When I was a kid I was sometimes home alone for a few hours before my folks wrapped up at work. (Okay, now don't you go calling the Division of Family Services on my 'rents, this was a hundred years ago so the statute of limitations is probably up; and this was Utah, where we were put in charge of things like tractors and babies before most of us lost our milk teeth.) Anyway, I would often while away the time by cooking up things, anything, in the kitchen that wasn't nailed down. This often ended badly. When I did make the wise choice of cooking with a recipe, I'd make the rookie mistake of not reading the thing all the way through and discover three quarters of the way into a spinach souffle that I needed eggs.
I often called over to my neighbor Carol to see if she had what I needed. She had a splendidly outfitted pantry chock full of stuff that we never, ever had at our place: Miracle Whip, Chips Ahoy, Strawberry Quik. She'd hand over the eggs or the sugar or the butter wrapped in colored plastic wrap and tied with wrapping ribbon that she'd curled at the ends with a pair of scissors. This always blew my mind. I would thank her quickly and run back home to the boiling pot of whatever. If it hadn't cooked dry I'd proceed with my mad cooking adventure.
Now here's the part that I'm really sad about: not ONCE, that I can recall, did I ever, ever bring Carol a piece of what I'd made. No, I'm sure it wasn't edible but that's not the point, is it?? I slap my forehead when I think of what a little butt I was sometimes. OY! Poor Carol would have gracefully accepted what I'd made and fold it into a colorful paper napkin and disposed of it quietly. If I could go back in time I would make Carol a batch of brownies that would knock her house slippers off.
Fast forward a few years, my neighbor and I were chatting the other day in the warm spring sun. I mentioned that I teach at PCC Natural Markets. Her eyes got wide as she asked me if I had the recipes for the foods inside the PCC deli case. As much as I'd love to say that we do, indeed, get a secret dossier with all of the recipes, plus a secret handshake and a decoder ring when we become instructors, most of us who teach there don't actually know the recipes for the yummy deli case items. However, there are a few items in the case that I really love, and have tried my hand at reproducing. Here is my version of PCC Market's Turkish salad, which has luscious beans, figs and olives and completely thrills me every time I eat it.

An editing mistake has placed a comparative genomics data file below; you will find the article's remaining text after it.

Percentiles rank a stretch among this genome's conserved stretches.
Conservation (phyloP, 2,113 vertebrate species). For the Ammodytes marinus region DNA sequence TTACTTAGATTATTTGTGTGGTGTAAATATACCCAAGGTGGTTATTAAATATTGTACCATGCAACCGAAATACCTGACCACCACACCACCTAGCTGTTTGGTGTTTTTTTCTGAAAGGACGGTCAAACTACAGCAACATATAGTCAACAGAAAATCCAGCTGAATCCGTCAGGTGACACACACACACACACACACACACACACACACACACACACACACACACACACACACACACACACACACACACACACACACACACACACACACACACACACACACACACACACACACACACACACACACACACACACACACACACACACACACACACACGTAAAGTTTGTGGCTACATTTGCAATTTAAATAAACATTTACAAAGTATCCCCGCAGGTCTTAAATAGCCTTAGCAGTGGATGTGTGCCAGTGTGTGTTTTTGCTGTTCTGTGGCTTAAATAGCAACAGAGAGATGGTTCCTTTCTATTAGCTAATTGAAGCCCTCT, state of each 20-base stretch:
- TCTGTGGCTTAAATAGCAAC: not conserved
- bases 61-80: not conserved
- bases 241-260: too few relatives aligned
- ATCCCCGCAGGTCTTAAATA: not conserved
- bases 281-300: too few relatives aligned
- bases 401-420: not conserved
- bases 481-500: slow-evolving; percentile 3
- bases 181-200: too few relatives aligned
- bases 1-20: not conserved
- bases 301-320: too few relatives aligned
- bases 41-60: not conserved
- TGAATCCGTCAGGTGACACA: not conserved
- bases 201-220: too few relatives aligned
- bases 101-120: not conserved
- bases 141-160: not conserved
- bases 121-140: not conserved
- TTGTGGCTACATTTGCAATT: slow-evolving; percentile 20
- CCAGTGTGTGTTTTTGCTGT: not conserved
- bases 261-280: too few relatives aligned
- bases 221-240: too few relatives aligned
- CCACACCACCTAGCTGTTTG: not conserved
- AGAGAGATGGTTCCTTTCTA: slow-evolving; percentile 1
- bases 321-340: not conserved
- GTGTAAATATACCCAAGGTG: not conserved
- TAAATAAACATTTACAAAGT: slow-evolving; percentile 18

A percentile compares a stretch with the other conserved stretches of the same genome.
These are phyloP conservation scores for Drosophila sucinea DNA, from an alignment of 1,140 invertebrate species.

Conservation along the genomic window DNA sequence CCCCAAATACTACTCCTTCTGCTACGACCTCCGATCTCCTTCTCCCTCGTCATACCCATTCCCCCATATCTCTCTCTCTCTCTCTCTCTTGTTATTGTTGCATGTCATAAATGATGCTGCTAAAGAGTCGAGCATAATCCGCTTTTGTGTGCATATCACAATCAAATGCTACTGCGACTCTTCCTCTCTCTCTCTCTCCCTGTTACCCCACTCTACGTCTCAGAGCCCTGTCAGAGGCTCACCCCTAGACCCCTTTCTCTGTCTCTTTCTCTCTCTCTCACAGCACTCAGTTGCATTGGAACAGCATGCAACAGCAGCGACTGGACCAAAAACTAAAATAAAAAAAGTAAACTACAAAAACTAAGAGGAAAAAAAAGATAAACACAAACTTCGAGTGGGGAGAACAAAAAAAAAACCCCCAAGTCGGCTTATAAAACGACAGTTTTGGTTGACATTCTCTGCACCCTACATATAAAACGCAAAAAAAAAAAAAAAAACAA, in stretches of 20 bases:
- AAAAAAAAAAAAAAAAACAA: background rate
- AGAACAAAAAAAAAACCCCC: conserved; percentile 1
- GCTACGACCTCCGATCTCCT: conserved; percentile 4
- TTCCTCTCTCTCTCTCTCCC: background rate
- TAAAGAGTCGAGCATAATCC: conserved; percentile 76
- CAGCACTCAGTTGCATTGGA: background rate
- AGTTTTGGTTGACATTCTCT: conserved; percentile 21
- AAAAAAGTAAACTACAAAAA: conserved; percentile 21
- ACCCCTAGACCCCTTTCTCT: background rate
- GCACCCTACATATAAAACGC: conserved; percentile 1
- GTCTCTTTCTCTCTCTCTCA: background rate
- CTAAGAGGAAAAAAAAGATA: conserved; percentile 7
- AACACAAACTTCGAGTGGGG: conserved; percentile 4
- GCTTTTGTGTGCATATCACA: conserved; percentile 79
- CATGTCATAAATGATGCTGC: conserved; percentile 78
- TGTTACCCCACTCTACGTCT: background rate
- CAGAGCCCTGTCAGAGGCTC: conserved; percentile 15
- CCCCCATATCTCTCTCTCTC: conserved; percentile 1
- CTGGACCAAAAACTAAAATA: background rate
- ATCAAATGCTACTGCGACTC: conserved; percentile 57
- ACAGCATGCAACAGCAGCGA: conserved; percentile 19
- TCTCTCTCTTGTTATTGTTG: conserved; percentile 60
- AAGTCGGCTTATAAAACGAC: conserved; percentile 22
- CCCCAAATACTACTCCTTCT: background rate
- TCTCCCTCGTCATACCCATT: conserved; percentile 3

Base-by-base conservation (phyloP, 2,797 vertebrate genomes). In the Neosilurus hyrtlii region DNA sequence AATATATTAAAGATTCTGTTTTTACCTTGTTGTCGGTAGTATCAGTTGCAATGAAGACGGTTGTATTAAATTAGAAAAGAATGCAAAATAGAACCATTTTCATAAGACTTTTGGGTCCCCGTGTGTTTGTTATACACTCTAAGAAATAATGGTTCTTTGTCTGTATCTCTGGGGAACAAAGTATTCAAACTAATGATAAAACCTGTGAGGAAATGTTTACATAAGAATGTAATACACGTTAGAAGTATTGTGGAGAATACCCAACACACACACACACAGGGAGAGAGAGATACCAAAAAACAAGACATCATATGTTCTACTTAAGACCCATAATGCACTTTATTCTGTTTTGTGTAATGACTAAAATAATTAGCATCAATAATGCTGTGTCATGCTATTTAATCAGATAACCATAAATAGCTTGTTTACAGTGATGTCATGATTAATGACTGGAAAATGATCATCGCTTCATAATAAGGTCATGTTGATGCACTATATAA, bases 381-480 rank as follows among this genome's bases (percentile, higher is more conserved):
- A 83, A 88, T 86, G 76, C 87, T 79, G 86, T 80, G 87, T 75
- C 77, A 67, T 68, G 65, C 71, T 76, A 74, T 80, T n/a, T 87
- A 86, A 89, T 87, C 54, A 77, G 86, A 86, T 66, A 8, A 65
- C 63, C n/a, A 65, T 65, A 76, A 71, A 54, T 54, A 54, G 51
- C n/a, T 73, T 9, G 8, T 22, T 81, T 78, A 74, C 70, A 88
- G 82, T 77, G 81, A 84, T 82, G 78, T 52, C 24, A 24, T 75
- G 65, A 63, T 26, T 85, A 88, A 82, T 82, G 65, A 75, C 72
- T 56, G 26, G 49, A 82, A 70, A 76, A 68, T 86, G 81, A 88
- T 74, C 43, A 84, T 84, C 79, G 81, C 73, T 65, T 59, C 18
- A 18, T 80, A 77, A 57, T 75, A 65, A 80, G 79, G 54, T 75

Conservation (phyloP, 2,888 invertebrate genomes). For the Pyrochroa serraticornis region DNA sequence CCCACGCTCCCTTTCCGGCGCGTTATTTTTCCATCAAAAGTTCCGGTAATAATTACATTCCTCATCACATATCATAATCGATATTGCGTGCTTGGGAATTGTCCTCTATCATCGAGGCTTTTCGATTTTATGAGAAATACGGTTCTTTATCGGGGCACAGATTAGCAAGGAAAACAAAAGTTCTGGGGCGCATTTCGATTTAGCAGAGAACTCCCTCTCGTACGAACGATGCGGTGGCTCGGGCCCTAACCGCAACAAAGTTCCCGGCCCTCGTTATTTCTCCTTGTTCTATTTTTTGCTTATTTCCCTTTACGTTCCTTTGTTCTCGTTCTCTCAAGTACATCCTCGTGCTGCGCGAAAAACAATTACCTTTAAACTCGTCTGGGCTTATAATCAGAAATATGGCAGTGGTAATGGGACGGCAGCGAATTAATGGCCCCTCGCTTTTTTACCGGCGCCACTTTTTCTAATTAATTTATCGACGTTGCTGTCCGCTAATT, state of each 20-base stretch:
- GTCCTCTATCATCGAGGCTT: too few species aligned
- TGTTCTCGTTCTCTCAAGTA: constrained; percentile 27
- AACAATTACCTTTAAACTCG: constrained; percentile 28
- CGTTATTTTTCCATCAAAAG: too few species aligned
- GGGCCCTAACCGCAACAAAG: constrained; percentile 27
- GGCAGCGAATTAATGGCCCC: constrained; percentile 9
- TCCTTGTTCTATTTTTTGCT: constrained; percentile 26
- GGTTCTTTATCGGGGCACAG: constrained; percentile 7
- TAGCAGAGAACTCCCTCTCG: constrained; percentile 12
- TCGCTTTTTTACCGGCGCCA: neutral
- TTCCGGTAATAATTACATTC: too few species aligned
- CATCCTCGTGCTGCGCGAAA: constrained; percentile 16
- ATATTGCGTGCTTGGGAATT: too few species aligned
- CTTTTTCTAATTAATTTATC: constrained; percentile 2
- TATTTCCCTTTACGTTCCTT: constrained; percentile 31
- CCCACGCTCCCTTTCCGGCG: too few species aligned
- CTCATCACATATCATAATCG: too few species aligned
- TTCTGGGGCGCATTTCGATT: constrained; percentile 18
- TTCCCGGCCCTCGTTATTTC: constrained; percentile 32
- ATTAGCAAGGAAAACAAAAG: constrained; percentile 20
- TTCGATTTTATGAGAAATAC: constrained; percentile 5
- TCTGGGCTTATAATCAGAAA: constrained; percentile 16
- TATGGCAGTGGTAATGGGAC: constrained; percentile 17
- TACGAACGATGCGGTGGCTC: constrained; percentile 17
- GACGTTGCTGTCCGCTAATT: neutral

Okay, okay, it's a stretch… but maybe I can undo the thoughtlessness of my early cooking years by passing over this reicpe to my new neighbor. Who isn't Carol, but is a sweet gal. While it's not wrapped in colored plastic and tied with ribbon, it's close enough. Afiyet olsun: bon appetit.
- 10 dried Black Mission or Calimyrna figs, stemmed and cut into quarters
- ½ cup white wine
- 2 tablespoons pomegranate molasses
- 1 tablespoon freshly squeezed lemon juice
- ½ cup extra-virgin olive oil
- 2 teaspoons sea salt
- Freshly ground black pepper, to taste
- 3 cups chilled chickpeas, prepared with my basic recipe, or 2 cans of chickpeas, drained and rinsed
- 1 cup Kalamata olives, pitted
- ¼-1/2 cup thinly sliced red onion
- ¼ or more cup chopped fresh Italian parsley
Fig, Garbanzo Bean and Olive Salad with Pomegranate Dressing
Heat wine in a shallow saucepan. When simmering, add figs and cover with a lid. Remove figs from wine after about 5-6 minutes of simmering. Blot well and set aside. Meanwhile, whisk together pomegranate paste, lemon juice and olive oil. Add salt and black pepper.
Combine olives, onion and chickpeas. Add soaked figs and dressing, toss well. Add chopped parsley and toss again. Serve at room temperature.